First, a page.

The Apple Packagepocalypse, 2019 Edition…

Robert Hammen
Oct 24 · 4 min read

Apple uses certificates to digitally sign their installer packages (which are embedded inside their OS installers).

A few Mac admins noted that the primary certificate, and the intermediate certificate, used to sign many of their packages, was going to expire on October 24, 2019 (which happens to be today).

In the last couple of weeks, Mac admins have noticed that Apple has been replacing packages with new ones, which are signed with certificates that do not expire until 2029. Anyone still running an Apple Software Update Server, or Reposado, or netSUS, has seen the many gigabytes of newly-updated, but older, packages being published daily.

Well… Apple didn’t get them all replaced. As of this moment, the macOS 10.14.6 updaters presently on, and on Apple’s CDNs used by the software update mechanism, will expire in less than an hour.

I have made Apple aware of this issue, and they are attempting to get both the 10.14.6 issues fixed, as well as determine what other packages may yet need to be updated.

UPDATE: 10/24/2019 4:00 PM EDT: Apple has pulled and reissued the 10.14.6 Delta and Combo updaters, as well as several other update packages, in order to address this issue. It may still take time for the updated packages to replicate, and, if you have a Caching Server, or Software Update Server/Reposado/netSUS, for those to update as well. It appears that Security Update 2019-005 for both macOS High Sierra and macOS Sierra were also deprecated, and replaced, likely due to the cert expiry.

List of updated packages released on October 24, just before, and in some cases after, the originals expired

Keep in mind that any OS installers (older than macOS Catalina, which has used the new expires-in-2029 signing certificate, and is thus unaffected) that you may have laying around, will stop working after 1:29 pm EDT on 10/24/2019.

Symptoms of expired installers or packages would include dialogs about “This copy of Install macOS <version>.app is damaged”, or /private/var/log/install.log showing errors about “Failed to open <package name> because the installer is not trusted”

This is an example of an error message that you may see from an OS installer with an expired certificate.

You can use Suspicious Package from Mothers Ruin software to inspect any existing installer packages for the expiry problem:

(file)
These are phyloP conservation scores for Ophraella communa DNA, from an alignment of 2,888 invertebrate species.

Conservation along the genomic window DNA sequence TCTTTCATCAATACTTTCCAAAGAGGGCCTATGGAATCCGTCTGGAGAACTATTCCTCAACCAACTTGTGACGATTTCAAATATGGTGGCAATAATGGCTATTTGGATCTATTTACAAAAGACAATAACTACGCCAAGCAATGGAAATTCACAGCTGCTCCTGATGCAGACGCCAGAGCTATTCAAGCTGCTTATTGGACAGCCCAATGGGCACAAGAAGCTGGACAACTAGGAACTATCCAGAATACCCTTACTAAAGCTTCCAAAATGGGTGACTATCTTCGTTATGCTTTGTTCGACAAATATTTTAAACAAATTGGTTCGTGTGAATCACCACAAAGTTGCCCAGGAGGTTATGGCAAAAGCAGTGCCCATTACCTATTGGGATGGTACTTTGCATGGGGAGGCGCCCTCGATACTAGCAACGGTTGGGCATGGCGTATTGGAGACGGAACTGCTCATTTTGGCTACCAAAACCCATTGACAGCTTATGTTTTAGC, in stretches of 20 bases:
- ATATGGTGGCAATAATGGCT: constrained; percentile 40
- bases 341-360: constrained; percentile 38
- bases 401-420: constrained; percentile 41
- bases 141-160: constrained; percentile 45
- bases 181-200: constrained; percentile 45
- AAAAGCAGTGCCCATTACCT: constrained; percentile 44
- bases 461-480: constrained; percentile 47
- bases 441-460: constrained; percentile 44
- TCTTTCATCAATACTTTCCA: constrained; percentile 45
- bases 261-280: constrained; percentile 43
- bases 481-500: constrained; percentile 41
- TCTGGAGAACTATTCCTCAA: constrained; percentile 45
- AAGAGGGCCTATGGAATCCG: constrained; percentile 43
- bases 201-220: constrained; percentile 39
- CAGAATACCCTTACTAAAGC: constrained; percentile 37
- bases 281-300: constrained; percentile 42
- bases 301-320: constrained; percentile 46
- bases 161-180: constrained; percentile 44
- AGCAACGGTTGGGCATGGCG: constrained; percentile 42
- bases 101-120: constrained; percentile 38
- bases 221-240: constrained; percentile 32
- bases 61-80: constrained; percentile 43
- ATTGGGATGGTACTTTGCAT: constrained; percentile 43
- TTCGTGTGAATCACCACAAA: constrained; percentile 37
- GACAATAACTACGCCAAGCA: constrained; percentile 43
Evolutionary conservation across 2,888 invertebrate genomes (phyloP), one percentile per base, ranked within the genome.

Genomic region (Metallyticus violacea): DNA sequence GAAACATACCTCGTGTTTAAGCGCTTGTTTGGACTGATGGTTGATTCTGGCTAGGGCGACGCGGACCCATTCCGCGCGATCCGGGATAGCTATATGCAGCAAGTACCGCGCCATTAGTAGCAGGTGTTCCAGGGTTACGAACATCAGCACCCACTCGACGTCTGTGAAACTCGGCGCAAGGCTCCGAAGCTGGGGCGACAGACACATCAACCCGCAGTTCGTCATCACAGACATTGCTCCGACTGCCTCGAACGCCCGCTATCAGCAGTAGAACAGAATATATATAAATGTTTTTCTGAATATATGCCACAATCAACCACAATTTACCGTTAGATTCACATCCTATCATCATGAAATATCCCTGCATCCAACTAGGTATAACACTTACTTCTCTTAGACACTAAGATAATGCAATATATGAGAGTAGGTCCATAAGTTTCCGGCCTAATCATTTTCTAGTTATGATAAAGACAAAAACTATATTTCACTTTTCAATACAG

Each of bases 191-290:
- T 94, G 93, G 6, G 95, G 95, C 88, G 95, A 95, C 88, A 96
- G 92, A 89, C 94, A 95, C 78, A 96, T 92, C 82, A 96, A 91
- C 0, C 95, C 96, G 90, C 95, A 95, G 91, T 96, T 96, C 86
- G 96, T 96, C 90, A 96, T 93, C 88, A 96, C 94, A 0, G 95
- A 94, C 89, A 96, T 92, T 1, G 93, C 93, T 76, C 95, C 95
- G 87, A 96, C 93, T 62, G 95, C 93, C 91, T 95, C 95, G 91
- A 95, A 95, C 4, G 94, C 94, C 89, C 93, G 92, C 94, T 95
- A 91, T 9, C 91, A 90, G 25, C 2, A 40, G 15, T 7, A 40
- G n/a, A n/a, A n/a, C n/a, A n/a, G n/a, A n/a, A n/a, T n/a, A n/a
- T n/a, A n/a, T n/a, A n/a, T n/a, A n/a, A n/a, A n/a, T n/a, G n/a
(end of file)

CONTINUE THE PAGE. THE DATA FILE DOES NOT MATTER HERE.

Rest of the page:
You can use SUS Inspector, written by Hannes Juutilainen, to review which packages are available on Apple’s update servers, and search, or sort by date:

You may want to check the installer packages on your Jamf or Munki distribution points, as well as any OS installers or USB drives with OS installers on them (created by createinstallmedia or similar tools). They will all need to be replaced with the updated versions of packages where the certificate is not expired.

Munki users at leasts have the option of using the allow_untrusted key:

Command-line method to check a package (pkgutil can’t handle wildcards):

/usr/sbin/pkgutil --check-signature /Path/To/package.pkg | grep Status

It should show:
Status: signed by a certificate that has since expired
for anything Apple affected by the Packagepocalypse 2019.

Download links for older OS installers:
High Sierra:

You may also want to check/flush the data from/temporarily disable any Caching Servers on your network, to be sure you are getting the most recent packages. To do so, follow the instructions here:

Delete all cached content

  1. On your Mac, choose Apple menu -> System Preferences, click Sharing, then select Content Caching.
  2. Click Options.
  3. Click Reset, then click Reset again to verify the request.

Three notes:

  1. All of this has happened before, and will happen again (in 2029). Rich Trouton previously blogged about this here:
    And here:
  2. Special thanks to Dennis Moffett for originally pointing out the 10.14.6 update/combo update packages were not yet updated. And also, thanks to those anonymous Apple employees whom I reached out to, who lit fires under people to get these things on Apple’s radar. You folks are the Real MVP’s.
  3. You can check to see if your {Mojave, High Sierra, Sierra} installers are expired, either by double-clicking them (if your Mac’s date and time is correct, and they open, you’re good), or mounting the InstallESD.dmg from inside the app bundle at Install macOS <Name>.app/Contents/SharedSupport/InstallESD.dmg and then checking the expiry on /Volumes/InstallESD/Packages/OSInstall.mpkg, or any of the other packages in that folder.

Robert Hammen

Written by

Mac Team Lead at a large US government agency. Holden/Pontiac, @duranduran, Green Bay @packers fan. Spouse of @Skaared4Life. Opinions expressed are mine.

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